GOP Senate Candidates Debate on Economy, Social Security and Immigration
State Rep Daniel Winslow, former U.S. Attorney Michael J. Sullivan and former Navy SEAL Gabriel E. Gomez discussed a range of issues in the hour-long debate
The quest to become the "Washington outsider" representing the Republican Party in this year's Massachusetts special senate election heated up at Stonehill College on Tuesday, March 12, when GOP candidates met in their first primary debate.
"Electing either of the Democratic nominees would be a sign of 'surrender' that we have given up," State Rep. Daniel B. Winslow (R-Norfolk) said in his closing statement, referring U.S. Congressmen Ed Markey (D-Malden) and Stephen Lynch (D-South Boston).
Winslow, former U.S. Attorney Michael J. Sullivan, and former Navy SEAL Gabriel E. Gomez discussed a range of issues in the hour-long debate, including Roe vs. Wade, gun control, immigration, social security and the economy.
The debate was sponsored by WickedLocal, WGBH and WCVB and questions were asked by a journalist panel of WGBH's Adam Reilly, Janet Wu of WCVB, and Chris Burrell of the Patriot Ledger. Stonehill professor Peter Ubertaccio moderated.
The three candidates disagreed on little, with a common theme centering around Washington's disfunctionality and its need to be fixed.
"I think sticking with the status-quo is a complete failure on the part of our government," Sullivan said. "I think we’re far too high to celebrate [the nation's 7.7 unemployment rate.]"
Gomez, who criticized "career politicians" and lobbyists during his closing remarks, said little was getting done in Washington because of the "lack of courage."
"We don’t have a lack of ideas down in D.C. right now, what we have is a lack of courage," he said while discussing Social Security.
Gomez said it was "sad that Scott Brown lost because he’s the kind of person that we need down in D.C. recommending the commonwealth of Massachusetts."
All three candidates agreed Brown's loss to Sen. Elizabeth Warren in the 2012 election was evidence Republicans were not reaching the right people.
"We have to be what we are, which is the great opportunity party and have that message — that message of hope — be the message that we reach out to American voters," Winslow said.
About Social Security, the three candidates said they believe raising the retirement age might worsen the program while emphasizing current seniors should remain unaffected.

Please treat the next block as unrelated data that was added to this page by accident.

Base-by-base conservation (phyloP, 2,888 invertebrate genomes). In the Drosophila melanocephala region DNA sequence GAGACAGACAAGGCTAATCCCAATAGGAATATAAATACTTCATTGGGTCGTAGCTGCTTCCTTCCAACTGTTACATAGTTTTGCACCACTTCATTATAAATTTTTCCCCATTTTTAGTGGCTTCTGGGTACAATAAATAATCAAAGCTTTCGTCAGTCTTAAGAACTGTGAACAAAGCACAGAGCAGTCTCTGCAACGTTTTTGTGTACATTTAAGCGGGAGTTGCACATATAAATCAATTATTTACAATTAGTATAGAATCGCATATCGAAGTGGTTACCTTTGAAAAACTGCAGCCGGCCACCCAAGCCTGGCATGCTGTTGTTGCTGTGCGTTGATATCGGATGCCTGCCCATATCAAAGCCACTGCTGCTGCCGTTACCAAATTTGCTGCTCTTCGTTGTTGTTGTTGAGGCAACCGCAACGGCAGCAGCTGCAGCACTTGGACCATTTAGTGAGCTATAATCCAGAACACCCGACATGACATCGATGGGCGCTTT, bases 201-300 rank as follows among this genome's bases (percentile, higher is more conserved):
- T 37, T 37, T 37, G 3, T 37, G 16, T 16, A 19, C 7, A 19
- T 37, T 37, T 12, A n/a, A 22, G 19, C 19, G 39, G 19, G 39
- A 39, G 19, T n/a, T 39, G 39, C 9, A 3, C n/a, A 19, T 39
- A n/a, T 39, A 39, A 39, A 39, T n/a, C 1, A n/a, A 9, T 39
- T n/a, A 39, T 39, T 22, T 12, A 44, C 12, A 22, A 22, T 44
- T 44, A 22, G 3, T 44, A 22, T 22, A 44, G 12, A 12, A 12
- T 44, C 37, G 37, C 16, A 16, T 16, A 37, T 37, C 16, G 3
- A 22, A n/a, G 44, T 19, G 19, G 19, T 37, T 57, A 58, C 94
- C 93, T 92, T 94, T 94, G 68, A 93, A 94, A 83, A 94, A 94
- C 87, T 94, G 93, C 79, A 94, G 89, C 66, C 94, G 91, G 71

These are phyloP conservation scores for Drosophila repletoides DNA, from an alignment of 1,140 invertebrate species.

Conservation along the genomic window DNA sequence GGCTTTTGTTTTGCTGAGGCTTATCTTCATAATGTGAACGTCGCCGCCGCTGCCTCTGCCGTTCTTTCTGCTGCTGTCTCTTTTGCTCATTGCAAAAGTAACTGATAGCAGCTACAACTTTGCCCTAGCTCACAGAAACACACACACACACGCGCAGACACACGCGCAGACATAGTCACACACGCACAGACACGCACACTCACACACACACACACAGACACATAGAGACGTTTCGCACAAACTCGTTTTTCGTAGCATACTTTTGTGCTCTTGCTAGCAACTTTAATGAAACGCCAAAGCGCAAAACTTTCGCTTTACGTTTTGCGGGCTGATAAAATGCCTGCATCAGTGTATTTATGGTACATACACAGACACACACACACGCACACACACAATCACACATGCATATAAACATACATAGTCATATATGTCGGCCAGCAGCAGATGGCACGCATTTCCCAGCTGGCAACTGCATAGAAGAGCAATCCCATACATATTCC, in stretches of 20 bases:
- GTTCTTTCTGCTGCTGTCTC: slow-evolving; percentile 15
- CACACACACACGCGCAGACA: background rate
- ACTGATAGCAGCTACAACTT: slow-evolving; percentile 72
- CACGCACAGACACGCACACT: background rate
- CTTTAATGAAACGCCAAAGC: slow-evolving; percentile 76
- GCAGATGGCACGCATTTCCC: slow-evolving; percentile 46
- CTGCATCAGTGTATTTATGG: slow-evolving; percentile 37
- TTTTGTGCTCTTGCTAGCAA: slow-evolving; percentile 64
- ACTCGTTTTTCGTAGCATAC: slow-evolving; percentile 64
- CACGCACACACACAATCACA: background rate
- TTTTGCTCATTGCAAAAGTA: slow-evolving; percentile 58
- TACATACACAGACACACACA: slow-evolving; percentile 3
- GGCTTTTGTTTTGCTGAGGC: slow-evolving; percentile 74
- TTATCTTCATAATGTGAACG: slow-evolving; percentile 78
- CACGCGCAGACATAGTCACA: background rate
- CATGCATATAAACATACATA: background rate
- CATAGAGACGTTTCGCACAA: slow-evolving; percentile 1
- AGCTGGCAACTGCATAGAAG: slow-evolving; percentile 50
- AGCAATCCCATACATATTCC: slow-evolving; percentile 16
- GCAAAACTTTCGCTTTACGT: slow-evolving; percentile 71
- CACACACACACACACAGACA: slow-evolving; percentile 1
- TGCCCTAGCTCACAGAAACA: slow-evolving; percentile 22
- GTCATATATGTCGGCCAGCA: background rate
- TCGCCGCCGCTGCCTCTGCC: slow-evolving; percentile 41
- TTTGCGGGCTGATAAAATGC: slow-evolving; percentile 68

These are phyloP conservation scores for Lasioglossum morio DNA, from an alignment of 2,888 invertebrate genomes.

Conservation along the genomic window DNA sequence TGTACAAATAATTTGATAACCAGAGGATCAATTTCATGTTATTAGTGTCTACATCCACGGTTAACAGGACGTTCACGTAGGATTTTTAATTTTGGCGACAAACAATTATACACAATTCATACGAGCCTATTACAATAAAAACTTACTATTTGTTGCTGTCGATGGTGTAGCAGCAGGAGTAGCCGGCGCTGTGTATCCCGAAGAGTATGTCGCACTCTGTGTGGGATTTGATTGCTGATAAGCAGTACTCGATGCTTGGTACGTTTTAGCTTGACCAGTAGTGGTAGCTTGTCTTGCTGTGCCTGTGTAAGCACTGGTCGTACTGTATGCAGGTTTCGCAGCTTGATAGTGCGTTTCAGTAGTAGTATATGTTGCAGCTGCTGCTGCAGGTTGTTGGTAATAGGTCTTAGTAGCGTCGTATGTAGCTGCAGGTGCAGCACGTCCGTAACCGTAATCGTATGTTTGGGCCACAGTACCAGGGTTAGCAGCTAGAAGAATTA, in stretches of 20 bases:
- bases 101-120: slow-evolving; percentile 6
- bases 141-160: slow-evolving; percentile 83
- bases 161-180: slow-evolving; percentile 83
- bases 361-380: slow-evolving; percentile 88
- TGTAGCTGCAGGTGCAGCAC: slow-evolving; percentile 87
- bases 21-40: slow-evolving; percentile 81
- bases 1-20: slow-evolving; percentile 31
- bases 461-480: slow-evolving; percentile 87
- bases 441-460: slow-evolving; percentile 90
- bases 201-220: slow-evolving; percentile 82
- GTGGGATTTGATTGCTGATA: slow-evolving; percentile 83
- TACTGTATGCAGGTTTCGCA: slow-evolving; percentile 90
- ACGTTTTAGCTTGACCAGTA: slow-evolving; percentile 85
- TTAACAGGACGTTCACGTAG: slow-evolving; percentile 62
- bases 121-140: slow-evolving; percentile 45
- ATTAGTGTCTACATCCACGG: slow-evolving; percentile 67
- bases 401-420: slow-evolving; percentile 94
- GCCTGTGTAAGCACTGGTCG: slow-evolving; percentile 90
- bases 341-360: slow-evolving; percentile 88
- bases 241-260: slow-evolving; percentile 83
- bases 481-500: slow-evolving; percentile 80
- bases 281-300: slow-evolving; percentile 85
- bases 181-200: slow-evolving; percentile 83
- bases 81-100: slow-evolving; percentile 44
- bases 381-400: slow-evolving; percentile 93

Winslow, Sullivan and Gomez also discussed mental health background checks for gun buyers. Gomez said the now-expired assault weapons ban was ineffective and would still be while Sullivan said any total ban would be "completely ineffective."
Winslow said he would consider three things when debating gun legislation, including whether it would prevent tragedies like Newtown, "stop kids from killing with illegal guns in inner cities" and adhere to the Bill of Rights.
The three candidates also said they wouldn't agree with a litmus test if and when they confirmed a new Supreme Court judge. Rather than focus on issues, such as Roe vs. Wade, the candidates agreed judges should adhere to the constitution and remain ethical.
On immigration, Winslow said the "immigration bureaucracy" should be reformed and reform of the nation's immaigration laws should be "comprehensive."
Gomez, the son of two Columbian immigrants, said he did not believe in amnesty, the border should be secured, and Congress should work to create a pathway to citizenship that is "not easy, but not impossible."
Sullivan said there "needs to be consequences" for those who break the law and amnesty should be granted for undocumented immigrants who served in the military.
Candidates disagreed on styles of leadership. Wu asked Winslow about his "“out of the box theatrics," including an incident when the state representative sent Gov. Deval Patrick jars of fluff to emphasise the government's need to eliminate fluff from the state budget.
"It engaged the dialogue," Winslow said. "In fact, I got a letter back from the Governor’s chief [of staff] and he actually agreed with a lot of the ideas."
Gomez took a different tact.
"I’m comfortable with who I am," Gomez responded. "My actions speak for themselves and I don’t need to grandstand like that."
Sullivan voters likely won't see theatrics from him.
"I could not see myself participating in that type of theatrics unless it is for the sole purpose of finding it humorous," Sullivan added.